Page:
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This Is Why You Should Get Nutrients From Food, Not Supplements

Experts weigh-in and explain why you should always try to get the majority of nutrients from food.

There are many factors that go into leading a healthy lifestyle. Two pivotal aspects include eating a healthful diet and exercising. Not only can eating a diet rich in foods such as fruits, vegetables, legumes, and lean proteins help to sustain energy levels, but it can also help ward off illness. In some cases, nutrient deficiencies can make a person more susceptible to certain ailments. For example, vitamin D has been shown to prevent, or lower the risk of, contracting respiratory infections, including the common cold. Those who have low vitamin D levels may be prone to getting respiratory infections more often, too. So, it would make sense to reach for supplements to get some help, right?

See, sufficient intake of essential vitamins and minerals can typically be achieved through consuming a balanced diet. Often though, many people turn to supplements and vitamins for an added boost, as they provide additional nutrient support—but not all of it. In fact, taking too many supplements can be dangerous to your health. We consulted Kelli McGrane MS, RD for the food-tracking app Lose It!, as well as Tamara Bernadot, co-founder and chief nutrition officer at customized vitamin and supplement service Persona Nutrition, for more insight on the great supplements vs. food debate.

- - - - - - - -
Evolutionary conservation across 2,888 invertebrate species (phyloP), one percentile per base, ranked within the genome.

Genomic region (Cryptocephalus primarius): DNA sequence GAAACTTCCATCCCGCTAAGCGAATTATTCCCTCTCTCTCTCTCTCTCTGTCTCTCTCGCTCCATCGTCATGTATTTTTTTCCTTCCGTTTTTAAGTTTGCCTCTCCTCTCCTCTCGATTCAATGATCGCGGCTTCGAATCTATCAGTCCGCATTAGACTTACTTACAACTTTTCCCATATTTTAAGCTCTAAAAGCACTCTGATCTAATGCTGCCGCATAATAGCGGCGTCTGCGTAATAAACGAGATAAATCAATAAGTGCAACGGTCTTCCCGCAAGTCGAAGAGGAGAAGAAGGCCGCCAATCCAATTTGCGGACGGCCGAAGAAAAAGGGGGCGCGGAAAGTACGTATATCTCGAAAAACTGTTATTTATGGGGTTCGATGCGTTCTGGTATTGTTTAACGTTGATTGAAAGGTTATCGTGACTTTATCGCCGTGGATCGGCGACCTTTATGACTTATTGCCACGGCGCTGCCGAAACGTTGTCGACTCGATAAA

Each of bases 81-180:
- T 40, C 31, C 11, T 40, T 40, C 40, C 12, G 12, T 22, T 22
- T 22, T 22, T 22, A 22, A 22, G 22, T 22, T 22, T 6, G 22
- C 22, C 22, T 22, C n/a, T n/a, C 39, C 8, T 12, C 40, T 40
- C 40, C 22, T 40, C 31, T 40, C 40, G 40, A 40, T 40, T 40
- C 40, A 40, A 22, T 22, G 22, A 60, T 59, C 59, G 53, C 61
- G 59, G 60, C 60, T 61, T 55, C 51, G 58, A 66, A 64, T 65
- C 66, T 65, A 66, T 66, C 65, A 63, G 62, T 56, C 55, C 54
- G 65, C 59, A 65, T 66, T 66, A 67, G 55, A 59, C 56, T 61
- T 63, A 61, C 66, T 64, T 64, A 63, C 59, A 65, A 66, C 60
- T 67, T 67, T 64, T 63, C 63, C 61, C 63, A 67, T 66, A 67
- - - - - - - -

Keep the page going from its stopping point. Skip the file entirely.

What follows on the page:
As an RD, why do you think it's better to get nutrients from food rather than in the form of supplements?

We know there are several vitamins out there that are marketed to consumers as containing equivalent nutrition as x-amount servings of vegetables and fruits, but we're not convinced that's the best way to receive vital nutrients.

"Compared to supplements, whole foods like fruits and vegetables are almost always a healthier option," says McGrane. "In addition to containing more overall nutrients, including macronutrients and micronutrients, whole foods also contain beneficial fiber and protective compounds, such as antioxidants, that aren't always present in supplements."

Why should someone take a multivitamin? What's the best way to find out if taking a multivitamin is necessary?

"While I'm an advocate for getting most of your nutrition through whole foods, there are times when supplements are necessary to ensure an individual is meeting his or her needs," says McGrane.

The registered dietitian says that multivitamins may be helpful for those who may have a restricted diet, struggle to eat a diversity of foods, or have a condition that makes it difficult to absorb nutrients from foods.

"While blood work can signal a nutrient deficiency, if an individual feels that his or her diet is restrictive or has noticed physical signs of deficiency, it's important to make an appointment with a registered dietitian or primary care physician prior to starting a multivitamin," she explains.

Why is it so important to not ingest an excessive amount of certain vitamins and minerals?